What is a fund of funds (FOF)?
A fund of funds (FOF), also known as multi-manager investing, is a mutual fund that invests in other types of funds. In other words, his portfolio contains different portfolios underlying other funds. These holdings replace any direct investment in bonds, stocks and other types of securities.
FOFs generally invest in other UCIs or hedge funds. They are generally classified as “chained”, or only able to invest in funds managed by the management company of the FOF, or “without barriers”, or capable of investing in funds through the market.
How a fund of funds works
The fund of funds (FOF) strategy aims to achieve broad diversification and appropriate asset allocation with investments in a variety of fund categories, all of which are grouped in a portfolio.
There are different types of investment funds, each type acting on a different investment plan. An FOF can be structured as a mutual fund, a hedge fund, a private equity fund or an investment trust. The FOF can be hindered, which means that it only invests in portfolios managed by a single investment company. Alternatively, the FOF can be unhindered, allowing it to invest in external funds controlled by other managers from other companies.
Key points to remember
- A fund of funds (FOF) is a mutual fund that invests in other funds.
- FOFs generally invest in other hedge funds or mutual funds.
- The fund of funds (FOF) strategy aims to achieve broad diversification and minimal risk.
- Funds of funds tend to have higher expense ratios than regular mutual funds.
Benefits of the fund of funds
Typically, investment funds attract smaller investors who want better exposure with less risk compared to direct investment in securities, or even individual funds. Investing in an FOF offers the investor professional services and expertise in wealth management.
Investing in an FOF also allows investors with limited capital to tap into diversified portfolios with different underlying assets. Many of them would be out of reach for the average retail investor. For example, hedge funds generally require minimum six-digit investments or require investors to have minimum net worth, or both.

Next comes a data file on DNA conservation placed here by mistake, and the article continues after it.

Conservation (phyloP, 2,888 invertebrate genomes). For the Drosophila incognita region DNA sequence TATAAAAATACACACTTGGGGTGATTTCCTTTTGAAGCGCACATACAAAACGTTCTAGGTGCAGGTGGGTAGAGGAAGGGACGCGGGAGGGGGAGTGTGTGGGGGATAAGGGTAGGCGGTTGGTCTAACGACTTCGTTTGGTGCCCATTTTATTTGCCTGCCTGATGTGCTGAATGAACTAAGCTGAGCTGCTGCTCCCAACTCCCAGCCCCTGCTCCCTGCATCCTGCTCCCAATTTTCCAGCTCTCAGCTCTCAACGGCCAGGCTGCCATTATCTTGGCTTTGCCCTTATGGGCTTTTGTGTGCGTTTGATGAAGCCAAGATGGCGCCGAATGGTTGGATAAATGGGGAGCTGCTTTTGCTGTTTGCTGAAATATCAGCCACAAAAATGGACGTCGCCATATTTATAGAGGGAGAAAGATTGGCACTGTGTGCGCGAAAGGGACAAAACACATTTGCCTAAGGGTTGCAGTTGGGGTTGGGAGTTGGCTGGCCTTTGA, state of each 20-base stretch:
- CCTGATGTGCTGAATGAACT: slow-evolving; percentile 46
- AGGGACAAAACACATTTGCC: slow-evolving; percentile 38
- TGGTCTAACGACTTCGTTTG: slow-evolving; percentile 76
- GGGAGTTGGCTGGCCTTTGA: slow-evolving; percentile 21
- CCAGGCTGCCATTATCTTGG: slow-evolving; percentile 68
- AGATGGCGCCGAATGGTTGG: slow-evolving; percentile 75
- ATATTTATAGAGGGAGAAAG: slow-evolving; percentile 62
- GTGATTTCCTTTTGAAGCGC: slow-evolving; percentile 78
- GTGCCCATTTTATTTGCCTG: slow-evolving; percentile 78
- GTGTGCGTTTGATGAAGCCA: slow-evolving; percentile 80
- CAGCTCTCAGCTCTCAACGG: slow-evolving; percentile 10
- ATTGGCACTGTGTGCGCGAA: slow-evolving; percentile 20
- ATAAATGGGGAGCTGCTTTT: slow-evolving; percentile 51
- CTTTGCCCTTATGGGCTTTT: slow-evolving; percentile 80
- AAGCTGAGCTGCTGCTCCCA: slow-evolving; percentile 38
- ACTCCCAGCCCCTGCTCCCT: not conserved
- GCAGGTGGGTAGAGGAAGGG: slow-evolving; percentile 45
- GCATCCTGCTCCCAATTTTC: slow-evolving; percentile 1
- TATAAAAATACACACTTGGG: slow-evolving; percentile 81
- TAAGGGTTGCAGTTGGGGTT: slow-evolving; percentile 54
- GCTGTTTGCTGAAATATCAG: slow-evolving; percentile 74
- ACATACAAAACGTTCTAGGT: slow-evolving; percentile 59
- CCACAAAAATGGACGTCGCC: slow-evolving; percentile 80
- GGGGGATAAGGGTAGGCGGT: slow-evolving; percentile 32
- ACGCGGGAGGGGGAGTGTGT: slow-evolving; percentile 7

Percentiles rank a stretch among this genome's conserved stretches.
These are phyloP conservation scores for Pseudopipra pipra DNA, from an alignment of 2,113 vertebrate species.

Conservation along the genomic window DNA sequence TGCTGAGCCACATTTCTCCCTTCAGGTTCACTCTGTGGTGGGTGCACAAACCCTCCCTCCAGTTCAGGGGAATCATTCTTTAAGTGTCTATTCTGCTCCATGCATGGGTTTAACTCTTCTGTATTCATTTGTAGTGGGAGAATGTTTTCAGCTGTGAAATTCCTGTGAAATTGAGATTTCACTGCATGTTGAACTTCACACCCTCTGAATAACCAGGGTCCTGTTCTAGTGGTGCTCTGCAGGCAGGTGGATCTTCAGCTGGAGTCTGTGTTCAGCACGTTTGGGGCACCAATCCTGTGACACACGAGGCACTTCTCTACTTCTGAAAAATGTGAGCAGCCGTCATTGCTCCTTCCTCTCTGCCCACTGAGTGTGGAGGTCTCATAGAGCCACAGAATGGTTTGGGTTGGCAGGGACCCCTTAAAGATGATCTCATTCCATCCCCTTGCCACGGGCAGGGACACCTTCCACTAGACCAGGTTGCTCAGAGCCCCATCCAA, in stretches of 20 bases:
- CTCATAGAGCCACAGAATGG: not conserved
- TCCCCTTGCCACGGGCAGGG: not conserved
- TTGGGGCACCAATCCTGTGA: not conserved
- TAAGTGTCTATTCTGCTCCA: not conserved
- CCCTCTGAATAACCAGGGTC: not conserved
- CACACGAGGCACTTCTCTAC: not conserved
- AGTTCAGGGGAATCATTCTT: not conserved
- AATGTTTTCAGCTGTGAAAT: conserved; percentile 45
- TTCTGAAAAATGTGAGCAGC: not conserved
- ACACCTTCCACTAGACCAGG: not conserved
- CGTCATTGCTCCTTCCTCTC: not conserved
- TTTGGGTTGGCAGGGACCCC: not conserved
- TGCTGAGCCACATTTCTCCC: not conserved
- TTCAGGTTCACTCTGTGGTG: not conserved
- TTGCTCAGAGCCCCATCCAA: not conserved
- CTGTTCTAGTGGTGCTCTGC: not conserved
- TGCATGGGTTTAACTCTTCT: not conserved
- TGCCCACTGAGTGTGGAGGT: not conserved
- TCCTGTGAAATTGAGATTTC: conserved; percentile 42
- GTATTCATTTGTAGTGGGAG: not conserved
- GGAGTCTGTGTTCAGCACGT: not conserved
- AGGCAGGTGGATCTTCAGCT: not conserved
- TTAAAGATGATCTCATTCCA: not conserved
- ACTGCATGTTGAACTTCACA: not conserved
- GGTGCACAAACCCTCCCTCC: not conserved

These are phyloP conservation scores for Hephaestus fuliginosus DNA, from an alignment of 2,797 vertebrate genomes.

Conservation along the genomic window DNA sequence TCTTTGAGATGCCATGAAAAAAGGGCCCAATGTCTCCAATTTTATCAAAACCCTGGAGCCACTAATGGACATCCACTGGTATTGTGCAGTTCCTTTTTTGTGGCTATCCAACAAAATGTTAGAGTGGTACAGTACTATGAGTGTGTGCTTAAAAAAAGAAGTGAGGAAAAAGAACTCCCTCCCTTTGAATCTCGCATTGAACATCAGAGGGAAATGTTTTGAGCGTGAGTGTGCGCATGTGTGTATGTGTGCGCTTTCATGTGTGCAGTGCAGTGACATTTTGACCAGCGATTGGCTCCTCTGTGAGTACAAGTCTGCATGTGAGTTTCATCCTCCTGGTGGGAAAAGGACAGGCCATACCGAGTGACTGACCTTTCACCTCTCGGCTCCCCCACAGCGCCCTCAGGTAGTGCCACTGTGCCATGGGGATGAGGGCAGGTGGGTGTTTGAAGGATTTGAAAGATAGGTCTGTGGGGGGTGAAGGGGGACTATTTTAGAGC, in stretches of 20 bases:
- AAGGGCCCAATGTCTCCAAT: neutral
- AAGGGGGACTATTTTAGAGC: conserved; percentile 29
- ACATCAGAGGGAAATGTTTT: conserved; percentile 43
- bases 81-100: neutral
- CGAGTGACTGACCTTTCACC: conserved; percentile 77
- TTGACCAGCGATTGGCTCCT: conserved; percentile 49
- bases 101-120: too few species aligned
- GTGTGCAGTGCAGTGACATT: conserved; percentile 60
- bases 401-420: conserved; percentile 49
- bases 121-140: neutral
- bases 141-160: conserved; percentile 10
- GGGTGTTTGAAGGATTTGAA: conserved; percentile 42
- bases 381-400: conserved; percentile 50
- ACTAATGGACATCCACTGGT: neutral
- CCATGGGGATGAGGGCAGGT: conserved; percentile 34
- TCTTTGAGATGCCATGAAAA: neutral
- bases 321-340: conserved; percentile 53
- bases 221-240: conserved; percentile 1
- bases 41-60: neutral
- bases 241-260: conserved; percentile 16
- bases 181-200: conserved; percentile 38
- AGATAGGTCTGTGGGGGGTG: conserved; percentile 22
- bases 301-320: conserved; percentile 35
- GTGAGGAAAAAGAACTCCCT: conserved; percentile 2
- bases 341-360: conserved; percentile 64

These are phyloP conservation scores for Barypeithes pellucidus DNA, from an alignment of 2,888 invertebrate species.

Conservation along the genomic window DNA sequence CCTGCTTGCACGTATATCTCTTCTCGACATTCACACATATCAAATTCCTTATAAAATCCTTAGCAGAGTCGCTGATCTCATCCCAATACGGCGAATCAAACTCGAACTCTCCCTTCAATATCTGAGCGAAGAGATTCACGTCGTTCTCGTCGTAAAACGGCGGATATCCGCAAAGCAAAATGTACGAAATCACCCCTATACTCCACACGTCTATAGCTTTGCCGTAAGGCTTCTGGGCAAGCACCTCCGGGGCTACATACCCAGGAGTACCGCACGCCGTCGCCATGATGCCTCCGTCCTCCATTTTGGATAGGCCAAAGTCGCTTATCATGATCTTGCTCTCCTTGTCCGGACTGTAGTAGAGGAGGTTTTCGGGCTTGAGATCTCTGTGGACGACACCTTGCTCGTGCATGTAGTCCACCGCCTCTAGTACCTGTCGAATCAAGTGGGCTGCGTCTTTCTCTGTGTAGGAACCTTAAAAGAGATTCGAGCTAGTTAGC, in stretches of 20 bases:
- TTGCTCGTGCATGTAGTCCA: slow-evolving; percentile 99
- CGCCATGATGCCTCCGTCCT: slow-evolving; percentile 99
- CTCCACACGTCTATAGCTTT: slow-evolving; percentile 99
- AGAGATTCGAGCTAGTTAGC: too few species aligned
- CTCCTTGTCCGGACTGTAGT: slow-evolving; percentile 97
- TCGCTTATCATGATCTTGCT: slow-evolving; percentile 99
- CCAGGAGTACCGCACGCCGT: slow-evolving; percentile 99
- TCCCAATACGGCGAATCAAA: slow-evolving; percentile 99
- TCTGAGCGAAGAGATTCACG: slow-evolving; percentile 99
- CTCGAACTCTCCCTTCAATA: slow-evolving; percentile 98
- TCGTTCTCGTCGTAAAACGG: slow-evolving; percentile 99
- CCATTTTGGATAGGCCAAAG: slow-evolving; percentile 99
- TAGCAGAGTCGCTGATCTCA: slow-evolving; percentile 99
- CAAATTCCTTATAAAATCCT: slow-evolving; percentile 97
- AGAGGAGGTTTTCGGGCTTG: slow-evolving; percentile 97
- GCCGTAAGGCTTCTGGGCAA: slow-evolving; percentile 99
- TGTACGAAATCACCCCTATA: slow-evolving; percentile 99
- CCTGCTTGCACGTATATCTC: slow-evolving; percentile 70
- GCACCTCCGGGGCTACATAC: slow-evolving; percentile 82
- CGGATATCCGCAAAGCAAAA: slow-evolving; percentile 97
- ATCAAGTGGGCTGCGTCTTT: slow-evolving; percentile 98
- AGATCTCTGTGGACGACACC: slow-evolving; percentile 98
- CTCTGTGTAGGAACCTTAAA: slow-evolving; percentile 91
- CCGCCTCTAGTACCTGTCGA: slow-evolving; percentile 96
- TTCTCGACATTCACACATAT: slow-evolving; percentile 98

Most FOFs require a formal due diligence process for their fund managers – their own and those who manage the underlying funds. The application of the managers’ background is verified, which guarantees the portfolio manager’s background and references in the securities sector.
Ultimate in diversification
Professional management expertise
Risk and volatility mitigation
Exposure to assets generally beyond small investors
Additional layer of fees
Risk of overlap on farms
Difficulty finding qualified managers, funds
Disadvantages of the fund of funds
Although investment funds offer diversification and less exposure to market volatility, these returns can be reduced by investment fees that are generally higher than traditional investment funds. Higher fees come from the combination of fees in addition to the fees.
Like most mutual funds, an FOF has annual operating expenses, called the expense ratio, as well as management fees and operating expenses. However, FOF investors pay essentially double, as the underlying FOF funds also have all of their annual costs and fees.
In the past, prospectuses for funds of funds did not always include the costs of the underlying funds. In January 2007, the SEC began to require that these fees be disclosed on a line called “Acquired Fund Fees and Expenses” (AFFE).
A fund of funds may charge annual management fees of 0.5% to 1% to invest in funds that still charge 1% of annual management fees. Thus, the FOF investor pays in sum up to 2%. It is not surprising that after allocating the money invested in fees and other taxes payable, the returns on investments in funds of funds can generally be lower than the profits that single manager funds can provide, even if funds work fine.
Choosing good fund managers and good funds can also be difficult, especially if the FOF is chained. The FOF may end up holding the same or another security through several different funds, thereby reducing actual diversification.
Real-world example for the fund of funds
Since they are so varied, funds of funds can be difficult to track as a group and to compare. However, an index exists. The Barclay Fund of Funds Index, sponsored by Barclay-Hedge, an alternative investment data provider, is a measure of the average return of all OFFs that relate to the company’s database; it includes 500 to 650 funds. As of March 2019, 583 funds have had an average return of 3.95% since the start of the year.